I do think that the cop who shot Mr. Castile was scared. You could hear it in his voice. He was terrified. But Mr. Castile hadn't done anything to warrant that fear so why was he so scared? That's the part we should have been looking to answer. Not assuming that because he was scared there had to be a reason and because of that reason he was justified to be scared so he was cleared to kill Mr. Castile. What are you seeing there? I'm seeing a man who was scared. Scared of someone calmly telling him that he was armed. Getting his license out as he was instructed. Telling him that he wasn't reaching for his gun. Which makes more sense than telling the cop he had a gun and then going to shoot him. If Mr. Castile's plan was to shoot the cop wouldn't he have had the gun out, in his hand and just shot him when he walked up to the car? Why would he tell him about the gun? What were you seeing?

And I will have people tell me I wasn't on the jury. I don't know what they heard. And they will be right. I wasn't. I don't. But as I stated when I saw the recording, I have no idea what they could have said or shown me that would make me think that was okay.

Because, here is the thing, I assume cops are better than that. I want my cops to be REALLY well trained. I want them to have cool heads when the rest of the world is freaking the fuck out. I want them to be able to maintain rational, calm, cool, collected, mannerisms when every one around them is scared. The cops I know? They can do this. It's part of their training to be able to do it. So when a shooting happens like Philando Castile, Tamir Rice, Walter Scott (sadly just to name a few) my first thought isn't there must be something more, my first thought is that person should not be a cop. There was a huge mistake made somewhere that let them be a cop.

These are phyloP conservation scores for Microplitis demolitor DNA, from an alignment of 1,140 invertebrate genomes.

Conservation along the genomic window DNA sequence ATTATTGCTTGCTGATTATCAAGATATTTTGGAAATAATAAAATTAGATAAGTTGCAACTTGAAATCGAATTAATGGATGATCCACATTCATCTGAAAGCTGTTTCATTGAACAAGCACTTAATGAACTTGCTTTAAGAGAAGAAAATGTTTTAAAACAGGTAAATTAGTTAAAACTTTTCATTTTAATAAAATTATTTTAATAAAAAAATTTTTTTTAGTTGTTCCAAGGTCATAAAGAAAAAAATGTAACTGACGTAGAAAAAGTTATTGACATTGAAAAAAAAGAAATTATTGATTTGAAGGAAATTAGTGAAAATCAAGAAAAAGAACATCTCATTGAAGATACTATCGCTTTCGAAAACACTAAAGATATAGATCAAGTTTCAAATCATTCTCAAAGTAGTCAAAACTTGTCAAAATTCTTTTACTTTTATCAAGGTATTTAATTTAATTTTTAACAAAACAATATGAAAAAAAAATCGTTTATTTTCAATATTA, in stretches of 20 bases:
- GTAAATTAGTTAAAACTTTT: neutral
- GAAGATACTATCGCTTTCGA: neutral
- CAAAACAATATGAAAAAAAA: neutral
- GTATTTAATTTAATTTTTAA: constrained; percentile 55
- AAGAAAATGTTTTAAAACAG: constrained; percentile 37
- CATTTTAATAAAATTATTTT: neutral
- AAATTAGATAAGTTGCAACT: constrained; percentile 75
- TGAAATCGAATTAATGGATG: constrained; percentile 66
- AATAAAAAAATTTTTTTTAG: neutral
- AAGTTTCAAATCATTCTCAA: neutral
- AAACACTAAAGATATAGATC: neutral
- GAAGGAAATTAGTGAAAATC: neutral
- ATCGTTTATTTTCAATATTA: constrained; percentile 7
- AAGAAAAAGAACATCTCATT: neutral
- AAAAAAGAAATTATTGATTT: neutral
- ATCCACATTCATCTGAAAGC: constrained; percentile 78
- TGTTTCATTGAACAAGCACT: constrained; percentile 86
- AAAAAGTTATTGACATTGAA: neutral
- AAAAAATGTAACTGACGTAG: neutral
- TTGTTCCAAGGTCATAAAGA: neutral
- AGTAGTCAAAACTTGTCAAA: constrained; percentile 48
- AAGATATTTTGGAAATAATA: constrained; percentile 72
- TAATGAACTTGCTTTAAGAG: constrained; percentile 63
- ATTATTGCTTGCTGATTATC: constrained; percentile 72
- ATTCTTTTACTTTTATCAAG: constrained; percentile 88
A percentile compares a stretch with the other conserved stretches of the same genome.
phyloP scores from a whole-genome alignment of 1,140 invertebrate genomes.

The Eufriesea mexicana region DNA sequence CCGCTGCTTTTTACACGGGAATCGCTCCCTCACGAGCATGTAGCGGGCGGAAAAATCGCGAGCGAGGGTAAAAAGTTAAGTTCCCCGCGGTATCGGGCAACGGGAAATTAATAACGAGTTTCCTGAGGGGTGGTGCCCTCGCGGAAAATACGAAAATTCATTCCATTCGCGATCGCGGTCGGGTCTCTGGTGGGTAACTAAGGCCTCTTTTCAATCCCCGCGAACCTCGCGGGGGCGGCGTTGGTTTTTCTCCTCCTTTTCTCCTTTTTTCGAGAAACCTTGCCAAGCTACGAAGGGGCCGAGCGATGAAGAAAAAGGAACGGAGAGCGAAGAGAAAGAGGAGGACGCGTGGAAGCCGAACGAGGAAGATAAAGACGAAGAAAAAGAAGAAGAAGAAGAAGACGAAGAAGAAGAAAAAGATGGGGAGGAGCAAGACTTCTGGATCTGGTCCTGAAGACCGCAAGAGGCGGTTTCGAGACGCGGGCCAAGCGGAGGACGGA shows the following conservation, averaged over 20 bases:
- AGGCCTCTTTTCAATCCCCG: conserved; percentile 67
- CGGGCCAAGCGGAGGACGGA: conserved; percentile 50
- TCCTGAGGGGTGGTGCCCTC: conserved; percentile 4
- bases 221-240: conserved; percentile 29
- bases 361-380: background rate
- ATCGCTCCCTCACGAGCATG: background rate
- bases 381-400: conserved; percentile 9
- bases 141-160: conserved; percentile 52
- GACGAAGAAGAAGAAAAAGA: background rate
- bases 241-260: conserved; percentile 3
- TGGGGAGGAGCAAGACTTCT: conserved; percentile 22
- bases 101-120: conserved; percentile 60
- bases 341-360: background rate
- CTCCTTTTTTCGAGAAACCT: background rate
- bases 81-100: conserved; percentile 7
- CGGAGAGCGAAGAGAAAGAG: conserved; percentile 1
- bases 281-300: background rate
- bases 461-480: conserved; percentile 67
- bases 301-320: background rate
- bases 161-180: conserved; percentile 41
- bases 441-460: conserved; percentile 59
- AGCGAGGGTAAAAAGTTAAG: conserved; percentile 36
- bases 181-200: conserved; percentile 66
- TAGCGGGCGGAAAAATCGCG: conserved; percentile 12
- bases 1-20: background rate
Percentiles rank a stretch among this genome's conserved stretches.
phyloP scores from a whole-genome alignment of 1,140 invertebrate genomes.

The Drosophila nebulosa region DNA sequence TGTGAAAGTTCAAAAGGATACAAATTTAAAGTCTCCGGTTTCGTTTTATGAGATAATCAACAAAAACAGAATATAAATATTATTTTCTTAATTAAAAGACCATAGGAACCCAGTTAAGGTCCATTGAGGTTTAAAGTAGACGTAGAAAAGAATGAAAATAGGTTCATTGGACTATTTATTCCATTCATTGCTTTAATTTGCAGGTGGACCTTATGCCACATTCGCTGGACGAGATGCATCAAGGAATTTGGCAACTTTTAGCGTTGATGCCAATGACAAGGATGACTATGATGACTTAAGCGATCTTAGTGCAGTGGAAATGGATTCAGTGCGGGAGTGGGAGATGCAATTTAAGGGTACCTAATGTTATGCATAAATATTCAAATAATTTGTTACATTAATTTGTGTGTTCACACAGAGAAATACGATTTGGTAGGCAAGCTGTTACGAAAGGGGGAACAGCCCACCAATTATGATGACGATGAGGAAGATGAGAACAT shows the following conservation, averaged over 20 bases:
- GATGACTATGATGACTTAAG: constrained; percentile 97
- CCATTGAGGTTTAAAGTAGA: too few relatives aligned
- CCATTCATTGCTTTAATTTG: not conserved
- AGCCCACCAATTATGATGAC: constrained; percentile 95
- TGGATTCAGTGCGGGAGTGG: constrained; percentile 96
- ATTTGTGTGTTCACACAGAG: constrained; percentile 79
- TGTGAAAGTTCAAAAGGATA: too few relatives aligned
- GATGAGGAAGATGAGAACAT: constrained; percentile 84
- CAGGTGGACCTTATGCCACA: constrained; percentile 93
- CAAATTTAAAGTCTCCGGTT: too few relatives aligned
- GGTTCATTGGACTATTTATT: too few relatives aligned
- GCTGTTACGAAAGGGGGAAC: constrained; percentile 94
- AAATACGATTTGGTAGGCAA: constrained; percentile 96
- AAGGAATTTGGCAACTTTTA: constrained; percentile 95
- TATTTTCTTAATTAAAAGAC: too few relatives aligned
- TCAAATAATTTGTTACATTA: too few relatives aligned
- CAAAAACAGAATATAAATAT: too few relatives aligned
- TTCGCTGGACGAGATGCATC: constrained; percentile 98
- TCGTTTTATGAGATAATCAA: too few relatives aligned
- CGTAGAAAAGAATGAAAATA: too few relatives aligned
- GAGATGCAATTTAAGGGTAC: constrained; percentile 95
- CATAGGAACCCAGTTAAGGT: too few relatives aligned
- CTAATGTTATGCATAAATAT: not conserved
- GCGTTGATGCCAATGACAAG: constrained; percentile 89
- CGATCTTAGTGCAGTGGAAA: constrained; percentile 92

You can be both pro-police and anti-bad police. In fact you should be. I've said it over and over again. Bad cops make it more dangerous for good cops. They erode the public trust. They put their partners in to dangerous situations. They bring everything down. The whole bad apple analogy. One or two bad apples spoils the bunch. You have to get rid of the bad apples. You have to be able to say, there was nothing more. He was wrong. Someone died because he was wrong.

There are times when shootings happen that are necessary. When the officers are truly in danger or other people around them are truly in danger. There are reasons why that happens. I wish that I could read a story about the shooting and know in my heart that it was justified and if it wasn't then there will be punishment. But I don't know that right now. I don't believe that right now. I think we are wrong. We, all of us, when we say, there must have been something more there. Because sometimes there isn't and we are justifying something that is unjustifiable.

He was scared.

If that is all the justification that it takes then we should all be scared.